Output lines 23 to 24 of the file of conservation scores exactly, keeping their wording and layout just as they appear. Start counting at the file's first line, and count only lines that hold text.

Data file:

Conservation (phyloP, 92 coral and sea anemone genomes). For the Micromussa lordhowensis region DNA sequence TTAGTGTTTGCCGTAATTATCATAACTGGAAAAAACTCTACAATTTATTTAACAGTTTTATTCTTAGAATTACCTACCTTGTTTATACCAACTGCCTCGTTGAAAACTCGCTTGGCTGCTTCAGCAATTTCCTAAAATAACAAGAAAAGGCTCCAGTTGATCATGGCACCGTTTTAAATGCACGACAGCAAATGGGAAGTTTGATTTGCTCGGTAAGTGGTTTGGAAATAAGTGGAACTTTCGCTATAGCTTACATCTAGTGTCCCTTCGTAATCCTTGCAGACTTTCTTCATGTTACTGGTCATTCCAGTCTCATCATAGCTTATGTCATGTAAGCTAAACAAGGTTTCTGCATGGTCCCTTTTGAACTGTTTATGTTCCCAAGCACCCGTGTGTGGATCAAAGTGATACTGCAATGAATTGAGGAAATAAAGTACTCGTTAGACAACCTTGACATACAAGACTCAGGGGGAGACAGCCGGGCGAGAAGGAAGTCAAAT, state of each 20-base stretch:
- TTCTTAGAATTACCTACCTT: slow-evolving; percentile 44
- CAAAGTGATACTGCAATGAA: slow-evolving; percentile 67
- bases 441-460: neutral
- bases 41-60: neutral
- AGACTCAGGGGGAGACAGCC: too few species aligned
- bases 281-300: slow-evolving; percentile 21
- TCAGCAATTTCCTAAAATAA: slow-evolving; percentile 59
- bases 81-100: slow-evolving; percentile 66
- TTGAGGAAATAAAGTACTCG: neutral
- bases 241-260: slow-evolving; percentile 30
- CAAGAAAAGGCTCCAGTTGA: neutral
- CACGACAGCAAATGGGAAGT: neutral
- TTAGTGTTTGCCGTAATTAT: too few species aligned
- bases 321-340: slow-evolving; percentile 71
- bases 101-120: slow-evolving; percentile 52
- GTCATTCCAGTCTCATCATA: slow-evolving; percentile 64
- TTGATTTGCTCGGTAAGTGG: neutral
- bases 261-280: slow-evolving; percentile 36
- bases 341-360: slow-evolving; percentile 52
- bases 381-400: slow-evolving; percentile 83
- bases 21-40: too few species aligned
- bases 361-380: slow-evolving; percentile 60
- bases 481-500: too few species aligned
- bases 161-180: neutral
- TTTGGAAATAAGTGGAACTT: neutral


- bases 361-380: slow-evolving; percentile 60
- bases 481-500: too few species aligned